All the while police vehicles slowly navigated the district’s narrow alleys – part of the policing and surveillance apparatus that keeps UAE authorities deeply informed about what’s going on in Dubai and other emirates.
One of the sex workers was a young woman who arrived from Ghana in June 2022. She said she was promised a job as a housemaid but found herself doing an entirely different kind of work.
She rolled up her dress to show the bruises that came with the job.
“A few days ago, my eyes were swollen after being hit in the face and slapped when I failed to meet the target,” she said. “It’s my boss who did this to me.”
He told her, she said, that if she wanted to gain her freedom, she had to pay a debt of nearly $10,000.
“Where do I go? What do I do?” she asked, breaking into tears. She said her trafficker, whom she didn’t name, had taken away her phone and passport.
Another way traffickers and their subordinates control African women is by using the power of juju, a traditional African spiritual belief system.
Women targeted for sex trafficking are required to take “juju oaths,” solemn vows to do the bidding of the recruiters who have promised to help them find work abroad.
As part of the oath-taking ceremonies, they are told to strip naked, kneel for hours and swallow noxious drinks that can make them dizzy. They’re warned that breaking their vows of obedience could put a curse on them that could cause injury, death, even generational misfortune for their families.
Most of the women interviewed for this story said they had been required to take a juju oath, with some of the ceremonies conducted in Nigeria and others after they arrived in the UAE.
Three women said in witness statements in Gold’s criminal case that Gold’s associates required them to do oath-taking ceremonies in Nigeria before they traveled to Dubai.
“She makes us believe she has juju,” one woman who claims she’d been trafficked by Gold said in an interview. “That is, if we run away, we can become mad or die.”
In her statement to the court, Gold denied organizing such ceremonies.
When women brave the threats of real violence and otherworldly consequences to try to escape their traffickers, they say they often get little help from Emirati authorities.
A 25-year-old Ugandan said that after she fled a brothel in the Deira district of Dubai where she was forced to work, she headed to the nearest police station. She said a police officer took her back to the brothel and negotiated with the trafficker to return the passport to her. The officer left without doing anything else, and the trafficker took the passport back again, she said.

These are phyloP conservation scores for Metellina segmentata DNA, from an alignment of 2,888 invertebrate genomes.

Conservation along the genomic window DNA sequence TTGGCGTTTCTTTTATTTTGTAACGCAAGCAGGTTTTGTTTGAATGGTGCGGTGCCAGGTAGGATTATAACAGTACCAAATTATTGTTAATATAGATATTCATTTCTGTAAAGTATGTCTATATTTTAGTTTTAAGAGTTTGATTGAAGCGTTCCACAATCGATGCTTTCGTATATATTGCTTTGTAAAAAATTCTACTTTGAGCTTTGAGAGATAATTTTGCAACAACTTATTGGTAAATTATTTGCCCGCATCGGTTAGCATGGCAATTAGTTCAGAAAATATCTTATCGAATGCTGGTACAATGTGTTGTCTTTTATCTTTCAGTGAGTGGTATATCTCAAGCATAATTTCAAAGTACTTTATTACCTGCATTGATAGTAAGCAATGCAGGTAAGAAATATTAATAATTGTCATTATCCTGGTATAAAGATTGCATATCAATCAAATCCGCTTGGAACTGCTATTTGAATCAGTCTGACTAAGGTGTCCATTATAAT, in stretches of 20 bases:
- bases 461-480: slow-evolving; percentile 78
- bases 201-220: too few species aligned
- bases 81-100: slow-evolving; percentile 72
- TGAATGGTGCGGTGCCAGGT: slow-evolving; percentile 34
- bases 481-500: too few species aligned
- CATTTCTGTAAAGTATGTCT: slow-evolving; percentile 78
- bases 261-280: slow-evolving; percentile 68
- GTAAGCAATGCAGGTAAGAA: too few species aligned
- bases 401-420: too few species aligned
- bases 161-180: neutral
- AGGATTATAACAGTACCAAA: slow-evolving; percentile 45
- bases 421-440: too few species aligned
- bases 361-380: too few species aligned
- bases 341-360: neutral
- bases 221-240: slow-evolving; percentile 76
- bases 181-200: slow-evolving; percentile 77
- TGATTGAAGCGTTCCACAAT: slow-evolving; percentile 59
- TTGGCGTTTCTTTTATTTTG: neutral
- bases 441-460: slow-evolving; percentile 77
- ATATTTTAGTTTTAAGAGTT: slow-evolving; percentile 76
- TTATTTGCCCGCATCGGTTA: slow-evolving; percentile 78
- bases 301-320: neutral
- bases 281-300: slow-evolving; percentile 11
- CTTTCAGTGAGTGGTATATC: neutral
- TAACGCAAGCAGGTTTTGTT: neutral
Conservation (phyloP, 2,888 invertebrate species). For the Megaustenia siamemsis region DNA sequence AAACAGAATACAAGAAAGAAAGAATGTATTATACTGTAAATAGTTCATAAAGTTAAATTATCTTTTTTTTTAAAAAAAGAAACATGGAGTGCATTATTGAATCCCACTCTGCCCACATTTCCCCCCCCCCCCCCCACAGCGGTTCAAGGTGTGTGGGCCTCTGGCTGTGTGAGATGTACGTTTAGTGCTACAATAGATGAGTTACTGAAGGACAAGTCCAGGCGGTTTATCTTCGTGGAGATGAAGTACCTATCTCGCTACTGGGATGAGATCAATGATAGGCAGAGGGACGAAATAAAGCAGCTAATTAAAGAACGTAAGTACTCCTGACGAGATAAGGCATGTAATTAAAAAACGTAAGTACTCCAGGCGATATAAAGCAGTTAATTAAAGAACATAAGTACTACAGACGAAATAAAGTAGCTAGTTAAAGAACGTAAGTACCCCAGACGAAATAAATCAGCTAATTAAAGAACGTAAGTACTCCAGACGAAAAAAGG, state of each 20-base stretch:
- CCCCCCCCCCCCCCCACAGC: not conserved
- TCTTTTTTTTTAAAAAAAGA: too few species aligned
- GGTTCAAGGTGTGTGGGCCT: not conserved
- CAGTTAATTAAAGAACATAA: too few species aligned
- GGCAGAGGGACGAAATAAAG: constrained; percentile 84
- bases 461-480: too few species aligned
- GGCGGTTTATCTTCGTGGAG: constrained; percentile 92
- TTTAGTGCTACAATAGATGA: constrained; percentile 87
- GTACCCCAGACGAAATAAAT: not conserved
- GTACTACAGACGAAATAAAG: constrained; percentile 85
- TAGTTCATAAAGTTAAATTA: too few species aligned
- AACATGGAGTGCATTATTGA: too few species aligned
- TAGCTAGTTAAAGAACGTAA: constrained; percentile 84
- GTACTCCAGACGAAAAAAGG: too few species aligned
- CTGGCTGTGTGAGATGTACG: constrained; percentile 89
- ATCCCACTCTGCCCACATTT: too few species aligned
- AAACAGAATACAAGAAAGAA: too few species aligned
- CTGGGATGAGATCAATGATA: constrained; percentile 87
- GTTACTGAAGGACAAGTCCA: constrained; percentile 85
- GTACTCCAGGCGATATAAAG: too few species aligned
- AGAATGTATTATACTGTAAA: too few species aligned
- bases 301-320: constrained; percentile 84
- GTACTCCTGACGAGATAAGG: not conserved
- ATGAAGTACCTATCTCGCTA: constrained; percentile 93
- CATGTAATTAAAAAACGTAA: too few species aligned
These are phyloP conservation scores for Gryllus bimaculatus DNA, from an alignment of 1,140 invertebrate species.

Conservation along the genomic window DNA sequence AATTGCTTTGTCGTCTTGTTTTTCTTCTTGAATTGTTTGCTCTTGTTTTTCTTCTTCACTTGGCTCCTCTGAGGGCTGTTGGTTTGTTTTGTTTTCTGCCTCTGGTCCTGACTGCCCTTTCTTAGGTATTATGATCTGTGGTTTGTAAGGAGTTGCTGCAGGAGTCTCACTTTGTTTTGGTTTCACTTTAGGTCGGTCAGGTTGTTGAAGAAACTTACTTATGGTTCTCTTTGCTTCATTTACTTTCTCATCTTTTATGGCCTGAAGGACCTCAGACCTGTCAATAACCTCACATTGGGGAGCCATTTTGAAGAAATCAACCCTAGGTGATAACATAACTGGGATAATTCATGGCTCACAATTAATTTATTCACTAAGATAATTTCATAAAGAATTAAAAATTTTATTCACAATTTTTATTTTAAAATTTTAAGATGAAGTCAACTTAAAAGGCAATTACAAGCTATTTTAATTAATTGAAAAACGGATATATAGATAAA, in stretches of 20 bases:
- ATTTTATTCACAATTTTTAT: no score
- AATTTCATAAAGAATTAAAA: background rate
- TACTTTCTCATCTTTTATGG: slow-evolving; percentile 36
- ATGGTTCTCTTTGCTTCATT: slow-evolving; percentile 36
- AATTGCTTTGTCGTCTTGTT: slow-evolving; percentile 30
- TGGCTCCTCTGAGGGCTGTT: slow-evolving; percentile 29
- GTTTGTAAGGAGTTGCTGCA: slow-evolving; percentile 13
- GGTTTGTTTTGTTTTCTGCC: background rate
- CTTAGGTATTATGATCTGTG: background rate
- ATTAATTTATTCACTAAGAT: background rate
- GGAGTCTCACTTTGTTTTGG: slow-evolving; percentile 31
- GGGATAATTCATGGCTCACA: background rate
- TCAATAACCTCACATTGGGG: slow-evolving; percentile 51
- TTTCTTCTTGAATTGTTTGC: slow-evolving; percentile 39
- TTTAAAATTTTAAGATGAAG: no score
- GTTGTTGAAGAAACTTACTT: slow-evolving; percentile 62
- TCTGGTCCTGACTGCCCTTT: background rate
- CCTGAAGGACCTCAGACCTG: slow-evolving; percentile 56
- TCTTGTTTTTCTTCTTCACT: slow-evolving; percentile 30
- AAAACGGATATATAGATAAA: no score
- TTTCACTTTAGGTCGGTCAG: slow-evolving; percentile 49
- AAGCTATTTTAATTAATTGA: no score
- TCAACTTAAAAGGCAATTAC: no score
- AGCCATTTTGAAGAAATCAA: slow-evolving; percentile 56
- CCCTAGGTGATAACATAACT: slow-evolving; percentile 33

She got away for good only after she reached out to Nyondo Rozet, a Ugandan YouTube broadcaster based in the UAE. Rozet posted a video about her plight, which raised the money for a plane ticket home.
“A few days ago, my eyes were swollen after being hit in the face and slapped when I failed to meet the target. It’s my boss who did this to me.”
A young woman from Ghana who said she was promised a job as a housemaid in Dubai but was forced into prostitution.
Rozet, whose videos primarily appeal to the Ugandan community in the UAE, said in an interview that a woman who called her, saying she was the trafficker, offered her money to take the video down.
When she refused, Rozet said, other people contacted her to threaten harm if she didn’t delete the video, telling her: “You are not going to survive.”
The Dubai police did not respond to questions about the incident.
A 23-year-old woman from Nigeria’s northeastern farm belt said she thought UAE police would help her after she fled a brothel in Abu Dhabi where she and six other women had been locked in a room filled with steel beds separated by curtains. Every night, she had to have sex with half a dozen men.
She had slipped away when her boss got drunk and left the key in the door. But when she walked into a police station in the Khalidiya area of Abu Dhabi, she said, an officer told her, “Go to where you came from.”
She said she pleaded: “Put me in prison!” But “they turned their back to me. I was crying, but they paid no attention. They said: ‘To Hell with Africa.’”
The police station in Khalidiya did not respond to a request for comment.
For years, large numbers of migrants from Nigeria and other African countries have sought jobs and new lives in Europe.
Migration routes have changed as European Union members have pushed migrants back to Libya, the main transit point across the Mediterranean Sea. With the way to Europe increasingly blocked, African migrants have turned, in growing numbers, to the UAE and other rich Arab nations.
Oburoh, the NAPTIP prosecutor, said that when trafficking cases have links to Europe, governments there provide information and cooperation that help the agency apprehend and prosecute traffickers.
But when it comes to the UAE, official cooperation is nonexistent, Nigerian anti-trafficking investigators said.
At home, NAPTIP operates in an environment where some government officials also have been accused of engaging in human trafficking – and where, NAPTIP officials say, convicted traffickers often avoid jail terms.
The Nigerian government did not respond to a request for comment.